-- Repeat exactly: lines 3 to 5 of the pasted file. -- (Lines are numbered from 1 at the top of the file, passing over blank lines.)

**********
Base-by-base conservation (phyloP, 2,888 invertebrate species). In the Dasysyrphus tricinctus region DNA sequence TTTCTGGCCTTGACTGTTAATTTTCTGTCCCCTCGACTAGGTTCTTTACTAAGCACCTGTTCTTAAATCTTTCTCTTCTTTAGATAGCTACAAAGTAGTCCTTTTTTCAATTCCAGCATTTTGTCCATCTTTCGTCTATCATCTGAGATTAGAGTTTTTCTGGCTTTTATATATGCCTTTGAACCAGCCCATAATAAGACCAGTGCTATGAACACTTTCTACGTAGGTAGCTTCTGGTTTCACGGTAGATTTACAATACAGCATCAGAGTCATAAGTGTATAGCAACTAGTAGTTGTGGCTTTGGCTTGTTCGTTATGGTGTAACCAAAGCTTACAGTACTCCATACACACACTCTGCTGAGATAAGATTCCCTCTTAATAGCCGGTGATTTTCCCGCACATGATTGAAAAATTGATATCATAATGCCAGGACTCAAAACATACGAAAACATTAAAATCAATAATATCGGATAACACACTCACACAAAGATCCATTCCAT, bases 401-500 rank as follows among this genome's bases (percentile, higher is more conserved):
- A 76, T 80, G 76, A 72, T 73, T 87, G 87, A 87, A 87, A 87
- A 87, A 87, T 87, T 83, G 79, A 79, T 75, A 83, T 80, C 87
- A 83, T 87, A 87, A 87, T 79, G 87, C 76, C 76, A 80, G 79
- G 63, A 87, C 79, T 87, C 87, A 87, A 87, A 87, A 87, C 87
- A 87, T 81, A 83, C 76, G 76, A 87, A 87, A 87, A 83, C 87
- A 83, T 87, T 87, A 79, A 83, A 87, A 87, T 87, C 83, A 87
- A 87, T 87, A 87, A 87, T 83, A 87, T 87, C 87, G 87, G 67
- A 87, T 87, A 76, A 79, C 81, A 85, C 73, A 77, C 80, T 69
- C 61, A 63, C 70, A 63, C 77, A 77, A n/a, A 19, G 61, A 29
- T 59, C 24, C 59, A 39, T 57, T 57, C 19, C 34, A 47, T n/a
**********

- A 87, A 87, T 87, T 83, G 79, A 79, T 75, A 83, T 80, C 87
- A 83, T 87, A 87, A 87, T 79, G 87, C 76, C 76, A 80, G 79
- G 63, A 87, C 79, T 87, C 87, A 87, A 87, A 87, A 87, C 87